extractComponents  = Set.toList . Set.fromList . ArrayDiff.assocs
 
components :: Ix i => UnionSet i -> [(i,i)]
components (UnionSet leaders) = unsafePerformIO $ do
    l <- readIORef leaders
    return (extractComponents l)
 
numberOfComponents :: Ix i => UnionSet i -> Int
numberOfComponents (UnionSet leaders) = unsafePerformIO $ do
    l <- readIORef leaders
    return (length $ extractComponents l) 
 
indexes :: Ix i => UnionSet i -> [(i,i)]
indexes (UnionSet leaders) = unsafePerformIO $ do
    l <- readIORef leaders
    return (ArrayDiff.assocs l)       
 
inSameComponent :: Ix i => UnionSet i -> i -> i -> Bool
inSameComponent (UnionSet leaders) x y = unsafePerformIO $ do
    l <- readIORef leaders
    return (l ! x == l ! y)
 
union x y (UnionSet leaders)  = unsafePerformIO $ do
    ls <- readIORef leaders
    let leader1 = ls ! x 
        leader2 = ls ! y
        newLeaders = map (\(index, value) -> (index, leader2)) . filter (\(index, value) -> value == leader1) $ assocs ls        
    modifyIORef leaders (\l -> l // newLeaders)
    return $ UnionSet leaders

We can recreate the above example like so:

> indexes $ Leaders.union 0 8 $ Leaders.union 8 9 $ Leaders.union 0 1 $ create (0,9)
[(0,9),(1,9),(2,2),(3,3),(4,4),(5,5),(6,6),(7,7),(8,9),(9,9)]

Unfortunately it takes 44 seconds to execute which is mainly down to the call to assocs on line 46. assocs gives us a list of all the indexes and their corresponding values which we use to work out which indexes need to be updated with a new leader.

The rest of the code is mostly boiler plate around getting the array out of the IORef. The IORef allows us to have a mutable array in this instance. There is a page on the c2 wiki which explains how to use IORef in more detail.

Although using the DiffArray allows us to provide a pure external interface around its use, it is known to be 10-100x slower than an MArray.

I’ve been playing around with a version of the union-find data structure which makes use of an MArray instead and has decreased the execution time to 34 seconds.

Unless anyone has any ideas for how I can get this to perform more quickly I’m thinking that perhaps an array isn’t a good choice of underlying data structure at least when using Haskell.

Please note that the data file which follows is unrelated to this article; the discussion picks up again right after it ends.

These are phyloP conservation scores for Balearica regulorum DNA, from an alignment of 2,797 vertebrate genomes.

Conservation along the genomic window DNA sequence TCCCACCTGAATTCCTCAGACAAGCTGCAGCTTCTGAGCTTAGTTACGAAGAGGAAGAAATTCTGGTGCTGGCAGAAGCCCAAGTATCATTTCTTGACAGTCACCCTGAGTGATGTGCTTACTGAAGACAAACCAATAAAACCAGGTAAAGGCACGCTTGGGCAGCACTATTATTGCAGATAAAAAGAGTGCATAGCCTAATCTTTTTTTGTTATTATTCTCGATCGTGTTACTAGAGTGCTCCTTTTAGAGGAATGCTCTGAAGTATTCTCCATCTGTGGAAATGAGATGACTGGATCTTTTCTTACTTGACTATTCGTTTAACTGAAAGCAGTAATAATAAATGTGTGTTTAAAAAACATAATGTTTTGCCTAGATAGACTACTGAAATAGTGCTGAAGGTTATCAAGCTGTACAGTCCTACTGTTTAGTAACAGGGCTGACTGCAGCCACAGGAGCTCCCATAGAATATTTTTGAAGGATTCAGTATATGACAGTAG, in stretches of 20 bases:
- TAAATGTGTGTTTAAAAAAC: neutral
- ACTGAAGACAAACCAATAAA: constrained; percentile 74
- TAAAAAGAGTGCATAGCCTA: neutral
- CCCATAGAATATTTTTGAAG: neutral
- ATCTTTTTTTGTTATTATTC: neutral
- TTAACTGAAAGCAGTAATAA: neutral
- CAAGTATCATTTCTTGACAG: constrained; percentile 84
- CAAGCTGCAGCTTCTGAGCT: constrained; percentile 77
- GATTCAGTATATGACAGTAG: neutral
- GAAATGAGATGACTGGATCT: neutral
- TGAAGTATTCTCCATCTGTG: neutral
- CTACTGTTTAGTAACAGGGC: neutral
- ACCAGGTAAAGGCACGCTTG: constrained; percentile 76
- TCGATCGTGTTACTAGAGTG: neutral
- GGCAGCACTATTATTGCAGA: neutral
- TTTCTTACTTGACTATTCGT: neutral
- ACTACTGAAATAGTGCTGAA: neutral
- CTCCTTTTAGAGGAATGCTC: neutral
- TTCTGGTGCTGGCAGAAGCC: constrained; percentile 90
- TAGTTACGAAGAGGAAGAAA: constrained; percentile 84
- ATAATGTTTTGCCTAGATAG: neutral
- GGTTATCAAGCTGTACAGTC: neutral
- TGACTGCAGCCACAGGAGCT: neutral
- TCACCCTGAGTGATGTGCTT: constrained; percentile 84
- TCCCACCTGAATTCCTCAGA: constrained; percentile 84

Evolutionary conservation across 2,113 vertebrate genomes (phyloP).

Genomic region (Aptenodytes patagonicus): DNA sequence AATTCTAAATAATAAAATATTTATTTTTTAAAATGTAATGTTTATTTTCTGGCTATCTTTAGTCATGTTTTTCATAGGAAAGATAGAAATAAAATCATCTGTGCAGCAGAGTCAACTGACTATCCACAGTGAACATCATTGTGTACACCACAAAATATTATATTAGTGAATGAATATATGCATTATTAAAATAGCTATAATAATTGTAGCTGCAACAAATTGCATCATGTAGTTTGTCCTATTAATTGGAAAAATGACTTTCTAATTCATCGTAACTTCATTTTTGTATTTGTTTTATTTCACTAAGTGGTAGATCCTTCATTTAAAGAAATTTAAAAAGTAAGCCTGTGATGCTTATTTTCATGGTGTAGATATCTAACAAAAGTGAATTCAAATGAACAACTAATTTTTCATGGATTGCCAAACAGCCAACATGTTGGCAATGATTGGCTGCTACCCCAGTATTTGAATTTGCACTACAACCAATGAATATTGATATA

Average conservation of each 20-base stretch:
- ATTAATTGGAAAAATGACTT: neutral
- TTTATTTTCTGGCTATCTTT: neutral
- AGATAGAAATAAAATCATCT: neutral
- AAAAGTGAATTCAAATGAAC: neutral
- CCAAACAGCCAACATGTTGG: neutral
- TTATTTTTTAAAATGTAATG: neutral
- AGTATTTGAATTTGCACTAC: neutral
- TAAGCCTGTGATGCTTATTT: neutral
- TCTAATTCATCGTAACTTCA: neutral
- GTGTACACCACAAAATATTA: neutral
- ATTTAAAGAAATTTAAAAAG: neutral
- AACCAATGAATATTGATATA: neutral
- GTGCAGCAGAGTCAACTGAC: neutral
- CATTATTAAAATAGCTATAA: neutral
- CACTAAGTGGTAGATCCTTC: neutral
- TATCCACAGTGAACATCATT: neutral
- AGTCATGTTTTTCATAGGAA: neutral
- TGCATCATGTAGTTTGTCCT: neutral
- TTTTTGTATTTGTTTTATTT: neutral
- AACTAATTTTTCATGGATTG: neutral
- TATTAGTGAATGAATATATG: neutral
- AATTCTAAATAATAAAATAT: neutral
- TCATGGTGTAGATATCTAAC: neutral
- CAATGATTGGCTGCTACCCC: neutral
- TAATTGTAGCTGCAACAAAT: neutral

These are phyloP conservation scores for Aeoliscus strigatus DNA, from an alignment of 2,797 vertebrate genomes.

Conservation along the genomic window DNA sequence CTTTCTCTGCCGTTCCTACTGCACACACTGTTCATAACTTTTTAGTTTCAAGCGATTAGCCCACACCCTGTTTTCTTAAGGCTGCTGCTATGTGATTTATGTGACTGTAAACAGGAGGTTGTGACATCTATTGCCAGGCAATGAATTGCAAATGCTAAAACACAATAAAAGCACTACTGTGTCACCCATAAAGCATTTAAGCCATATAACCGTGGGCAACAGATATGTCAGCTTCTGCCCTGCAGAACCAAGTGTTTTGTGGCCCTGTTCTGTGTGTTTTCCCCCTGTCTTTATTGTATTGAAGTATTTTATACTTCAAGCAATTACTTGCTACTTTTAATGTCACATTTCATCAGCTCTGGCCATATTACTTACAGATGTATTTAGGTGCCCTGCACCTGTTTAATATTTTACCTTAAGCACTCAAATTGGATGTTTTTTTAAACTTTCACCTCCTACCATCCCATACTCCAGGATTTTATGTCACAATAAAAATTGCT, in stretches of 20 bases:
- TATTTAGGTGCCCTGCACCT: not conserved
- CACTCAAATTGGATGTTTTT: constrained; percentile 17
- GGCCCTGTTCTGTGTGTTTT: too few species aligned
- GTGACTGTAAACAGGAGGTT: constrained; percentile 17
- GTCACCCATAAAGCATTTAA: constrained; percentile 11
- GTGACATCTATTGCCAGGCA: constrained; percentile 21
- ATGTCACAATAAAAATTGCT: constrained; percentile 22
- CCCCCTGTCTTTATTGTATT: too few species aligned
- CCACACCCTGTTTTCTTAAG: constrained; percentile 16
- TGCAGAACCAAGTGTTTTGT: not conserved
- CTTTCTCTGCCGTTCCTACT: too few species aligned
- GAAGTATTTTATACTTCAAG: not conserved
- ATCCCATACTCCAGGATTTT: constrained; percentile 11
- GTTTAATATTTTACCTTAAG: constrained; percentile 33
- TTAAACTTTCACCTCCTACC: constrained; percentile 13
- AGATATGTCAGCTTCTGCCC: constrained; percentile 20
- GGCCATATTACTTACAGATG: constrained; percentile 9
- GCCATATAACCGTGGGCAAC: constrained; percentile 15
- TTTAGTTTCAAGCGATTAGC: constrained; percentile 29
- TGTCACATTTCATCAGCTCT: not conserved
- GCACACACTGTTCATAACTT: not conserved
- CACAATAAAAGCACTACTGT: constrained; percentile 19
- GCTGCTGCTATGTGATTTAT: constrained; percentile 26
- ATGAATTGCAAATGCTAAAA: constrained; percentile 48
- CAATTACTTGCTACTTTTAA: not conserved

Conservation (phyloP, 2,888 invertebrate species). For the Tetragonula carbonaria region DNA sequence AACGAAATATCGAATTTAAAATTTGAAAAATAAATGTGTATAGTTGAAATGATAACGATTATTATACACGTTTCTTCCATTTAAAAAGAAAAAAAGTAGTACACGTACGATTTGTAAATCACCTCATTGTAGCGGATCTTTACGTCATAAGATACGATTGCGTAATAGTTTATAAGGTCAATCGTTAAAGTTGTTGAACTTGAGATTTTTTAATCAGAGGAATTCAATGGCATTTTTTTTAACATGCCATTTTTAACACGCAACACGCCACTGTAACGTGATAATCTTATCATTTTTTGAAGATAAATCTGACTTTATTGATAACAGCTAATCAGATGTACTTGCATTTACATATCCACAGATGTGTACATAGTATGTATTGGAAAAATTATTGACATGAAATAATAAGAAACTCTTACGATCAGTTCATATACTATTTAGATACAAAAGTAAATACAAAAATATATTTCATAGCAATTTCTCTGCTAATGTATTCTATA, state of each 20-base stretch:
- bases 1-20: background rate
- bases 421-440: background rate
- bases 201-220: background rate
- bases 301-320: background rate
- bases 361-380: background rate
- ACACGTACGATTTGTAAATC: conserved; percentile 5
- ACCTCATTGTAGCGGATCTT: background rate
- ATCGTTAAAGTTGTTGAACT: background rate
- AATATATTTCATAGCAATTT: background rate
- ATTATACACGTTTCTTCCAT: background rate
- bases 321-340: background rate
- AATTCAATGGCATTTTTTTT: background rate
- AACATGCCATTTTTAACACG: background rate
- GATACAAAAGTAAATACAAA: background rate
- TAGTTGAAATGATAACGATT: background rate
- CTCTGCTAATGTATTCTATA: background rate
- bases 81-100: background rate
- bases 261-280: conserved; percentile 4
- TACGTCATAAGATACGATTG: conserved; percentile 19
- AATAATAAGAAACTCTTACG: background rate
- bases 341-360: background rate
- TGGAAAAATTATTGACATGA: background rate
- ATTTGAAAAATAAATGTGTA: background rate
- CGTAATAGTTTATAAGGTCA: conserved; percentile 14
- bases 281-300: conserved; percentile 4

Written by Mark Needham

December 31st, 2012 at 8:44 pm

Posted in Haskell

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  • Dave C Turner

    Hi Mark,

    I recently had cause to write a version of Kruskal’s algorithm in Haskell and did it using my own union-find implementation in the ST monad, which is a better way of having mutable state and destructive updates than using IORefs and unsafe??? functions.

    If it’s any help it’s lines 73-114 of http://hpaste.org/80494 (Kruskal is lines 138 onwards). There’s not a lot to it. I haven’t done any serious performance testing on it, or even properly stressed it for correctness, but it should give a flavour if nothing else.

    Cheers,

    David

  • http://www.cse.chalmers.se/~abela Andreas Abel

    You write that union-find is buggy, but the example you give is using the API of persistent-equivalence. Please consider checking your claims:

    “I came across 3 libraries which implement this data structure – union-find, equivalence and persistent-equivalence.

    union-find seemed like it had the easiest API to understand so I
    plugged it into my program only to eventually realise that it wasn’t
    putting the points into components as I expected.”

  • http://www.markhneedham.com/blog Mark Needham

    Hi Andreas,

    I wrote this a long time ago so I can’t remember exactly what I was trying to do…I don’t think union find was buggy, just didn’t work how I expected it to.

    I can’t remember which library was which so I’ll take your word for it!

    Mark